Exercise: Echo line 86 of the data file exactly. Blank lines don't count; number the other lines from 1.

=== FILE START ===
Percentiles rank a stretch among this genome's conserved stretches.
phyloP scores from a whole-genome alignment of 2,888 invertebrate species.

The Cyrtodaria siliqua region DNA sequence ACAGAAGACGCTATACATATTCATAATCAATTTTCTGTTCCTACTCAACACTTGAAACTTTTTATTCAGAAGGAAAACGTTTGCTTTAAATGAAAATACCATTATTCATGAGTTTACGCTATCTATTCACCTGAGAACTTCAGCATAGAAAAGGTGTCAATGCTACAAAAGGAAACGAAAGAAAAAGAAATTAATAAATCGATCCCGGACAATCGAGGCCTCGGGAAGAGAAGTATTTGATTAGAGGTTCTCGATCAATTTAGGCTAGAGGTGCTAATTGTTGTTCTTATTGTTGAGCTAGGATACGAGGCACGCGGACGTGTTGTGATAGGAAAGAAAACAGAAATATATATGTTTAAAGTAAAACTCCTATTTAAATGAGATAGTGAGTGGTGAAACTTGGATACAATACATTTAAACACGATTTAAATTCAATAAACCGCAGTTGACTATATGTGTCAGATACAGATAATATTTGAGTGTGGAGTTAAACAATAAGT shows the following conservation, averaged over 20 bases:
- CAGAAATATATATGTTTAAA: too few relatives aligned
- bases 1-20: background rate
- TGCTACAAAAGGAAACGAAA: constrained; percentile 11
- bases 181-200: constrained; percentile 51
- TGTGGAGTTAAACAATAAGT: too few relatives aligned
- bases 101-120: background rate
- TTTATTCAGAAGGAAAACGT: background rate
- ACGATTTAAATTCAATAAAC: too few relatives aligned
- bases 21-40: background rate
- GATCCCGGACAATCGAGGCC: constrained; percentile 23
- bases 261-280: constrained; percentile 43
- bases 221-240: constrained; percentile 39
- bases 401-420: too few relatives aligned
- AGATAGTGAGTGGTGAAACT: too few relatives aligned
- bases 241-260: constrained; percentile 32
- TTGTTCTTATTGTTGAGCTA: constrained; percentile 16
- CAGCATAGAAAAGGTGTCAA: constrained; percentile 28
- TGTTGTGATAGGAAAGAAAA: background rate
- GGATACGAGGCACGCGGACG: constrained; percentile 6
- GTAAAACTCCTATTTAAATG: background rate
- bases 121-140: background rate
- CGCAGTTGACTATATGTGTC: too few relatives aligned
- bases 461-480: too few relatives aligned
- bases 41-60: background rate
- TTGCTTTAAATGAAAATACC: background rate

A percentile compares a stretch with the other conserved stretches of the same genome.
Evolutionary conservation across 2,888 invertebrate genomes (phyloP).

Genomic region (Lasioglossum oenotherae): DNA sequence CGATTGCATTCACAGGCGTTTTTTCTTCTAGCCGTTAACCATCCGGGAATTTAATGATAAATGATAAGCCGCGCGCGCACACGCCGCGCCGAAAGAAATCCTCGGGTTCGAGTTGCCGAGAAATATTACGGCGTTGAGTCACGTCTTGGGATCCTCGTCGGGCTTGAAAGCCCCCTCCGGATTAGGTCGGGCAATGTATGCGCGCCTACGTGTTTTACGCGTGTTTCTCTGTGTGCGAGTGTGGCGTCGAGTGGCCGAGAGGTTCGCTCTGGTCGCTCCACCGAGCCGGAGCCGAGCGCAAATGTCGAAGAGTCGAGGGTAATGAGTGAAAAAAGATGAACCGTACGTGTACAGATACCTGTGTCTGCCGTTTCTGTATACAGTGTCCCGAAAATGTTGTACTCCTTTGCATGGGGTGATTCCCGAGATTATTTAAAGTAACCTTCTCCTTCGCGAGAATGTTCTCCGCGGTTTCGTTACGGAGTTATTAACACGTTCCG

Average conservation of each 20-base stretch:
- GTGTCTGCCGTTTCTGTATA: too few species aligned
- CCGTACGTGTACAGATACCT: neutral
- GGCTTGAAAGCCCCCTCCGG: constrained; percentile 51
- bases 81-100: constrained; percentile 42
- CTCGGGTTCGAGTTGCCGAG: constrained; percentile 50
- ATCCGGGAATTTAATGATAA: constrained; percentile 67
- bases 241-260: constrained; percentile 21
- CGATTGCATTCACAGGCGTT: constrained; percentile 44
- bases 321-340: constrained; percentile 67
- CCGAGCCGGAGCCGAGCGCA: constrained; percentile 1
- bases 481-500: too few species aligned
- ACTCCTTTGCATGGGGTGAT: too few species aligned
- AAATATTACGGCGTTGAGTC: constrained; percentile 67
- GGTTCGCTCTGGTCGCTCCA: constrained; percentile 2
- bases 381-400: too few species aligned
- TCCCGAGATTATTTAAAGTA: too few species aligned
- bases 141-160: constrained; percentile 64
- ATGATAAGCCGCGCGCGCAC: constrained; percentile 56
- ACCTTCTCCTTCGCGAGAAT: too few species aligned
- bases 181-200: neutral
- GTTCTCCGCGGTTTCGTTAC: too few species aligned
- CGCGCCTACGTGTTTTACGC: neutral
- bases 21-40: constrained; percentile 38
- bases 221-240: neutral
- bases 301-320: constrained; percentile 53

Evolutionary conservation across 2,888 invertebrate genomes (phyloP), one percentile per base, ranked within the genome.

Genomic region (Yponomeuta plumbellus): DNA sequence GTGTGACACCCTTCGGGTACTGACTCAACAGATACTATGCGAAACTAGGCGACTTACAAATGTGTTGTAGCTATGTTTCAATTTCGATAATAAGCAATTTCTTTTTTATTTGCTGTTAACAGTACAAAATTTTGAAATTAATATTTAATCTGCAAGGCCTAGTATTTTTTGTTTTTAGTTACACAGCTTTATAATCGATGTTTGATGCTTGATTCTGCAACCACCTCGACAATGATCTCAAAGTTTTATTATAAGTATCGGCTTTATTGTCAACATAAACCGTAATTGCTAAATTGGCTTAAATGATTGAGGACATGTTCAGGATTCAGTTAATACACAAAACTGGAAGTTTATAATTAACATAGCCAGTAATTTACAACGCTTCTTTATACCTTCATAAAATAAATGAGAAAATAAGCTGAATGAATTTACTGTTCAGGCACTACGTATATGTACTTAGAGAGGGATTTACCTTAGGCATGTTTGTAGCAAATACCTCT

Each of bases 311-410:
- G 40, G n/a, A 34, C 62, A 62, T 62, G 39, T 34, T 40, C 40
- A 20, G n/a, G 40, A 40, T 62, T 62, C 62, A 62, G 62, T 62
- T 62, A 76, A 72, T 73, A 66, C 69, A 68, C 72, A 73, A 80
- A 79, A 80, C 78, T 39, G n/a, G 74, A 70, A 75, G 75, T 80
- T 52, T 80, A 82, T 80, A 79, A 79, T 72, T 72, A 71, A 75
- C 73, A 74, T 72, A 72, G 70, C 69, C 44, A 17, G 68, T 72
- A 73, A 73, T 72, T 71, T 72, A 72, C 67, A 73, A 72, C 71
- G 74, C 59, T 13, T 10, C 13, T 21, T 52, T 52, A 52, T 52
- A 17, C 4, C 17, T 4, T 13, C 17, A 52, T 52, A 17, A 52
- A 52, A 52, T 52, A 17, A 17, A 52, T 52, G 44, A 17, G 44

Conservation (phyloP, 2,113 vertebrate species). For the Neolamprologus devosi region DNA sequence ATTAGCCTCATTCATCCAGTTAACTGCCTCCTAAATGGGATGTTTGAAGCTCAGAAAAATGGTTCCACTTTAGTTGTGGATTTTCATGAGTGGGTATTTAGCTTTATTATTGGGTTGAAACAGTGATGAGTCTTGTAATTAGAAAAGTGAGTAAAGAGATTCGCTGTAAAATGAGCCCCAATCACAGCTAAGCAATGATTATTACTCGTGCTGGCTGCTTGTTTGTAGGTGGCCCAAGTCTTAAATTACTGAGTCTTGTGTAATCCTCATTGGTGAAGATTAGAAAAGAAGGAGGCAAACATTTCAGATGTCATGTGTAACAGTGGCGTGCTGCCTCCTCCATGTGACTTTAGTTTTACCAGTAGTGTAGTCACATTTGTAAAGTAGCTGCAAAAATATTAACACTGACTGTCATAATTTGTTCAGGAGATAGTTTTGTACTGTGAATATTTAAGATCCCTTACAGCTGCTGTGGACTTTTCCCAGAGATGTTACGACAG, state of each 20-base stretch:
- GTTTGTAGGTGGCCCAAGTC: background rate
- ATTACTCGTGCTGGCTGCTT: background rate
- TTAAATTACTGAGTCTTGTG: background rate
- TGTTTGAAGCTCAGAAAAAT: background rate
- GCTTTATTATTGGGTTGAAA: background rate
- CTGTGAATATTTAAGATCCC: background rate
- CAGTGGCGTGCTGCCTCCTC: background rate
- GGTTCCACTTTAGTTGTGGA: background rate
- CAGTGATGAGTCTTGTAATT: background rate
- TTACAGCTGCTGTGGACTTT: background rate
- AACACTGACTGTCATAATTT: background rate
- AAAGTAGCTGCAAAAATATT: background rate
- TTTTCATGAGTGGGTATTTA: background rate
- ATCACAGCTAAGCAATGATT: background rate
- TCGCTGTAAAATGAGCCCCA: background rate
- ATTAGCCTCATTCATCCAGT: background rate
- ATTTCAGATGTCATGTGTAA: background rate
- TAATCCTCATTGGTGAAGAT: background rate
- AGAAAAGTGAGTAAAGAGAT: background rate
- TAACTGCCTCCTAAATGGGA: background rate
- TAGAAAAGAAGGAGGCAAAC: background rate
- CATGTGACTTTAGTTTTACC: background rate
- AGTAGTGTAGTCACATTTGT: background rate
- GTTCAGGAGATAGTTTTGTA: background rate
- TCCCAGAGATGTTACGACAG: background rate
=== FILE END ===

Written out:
- TCGCTGTAAAATGAGCCCCA: background rate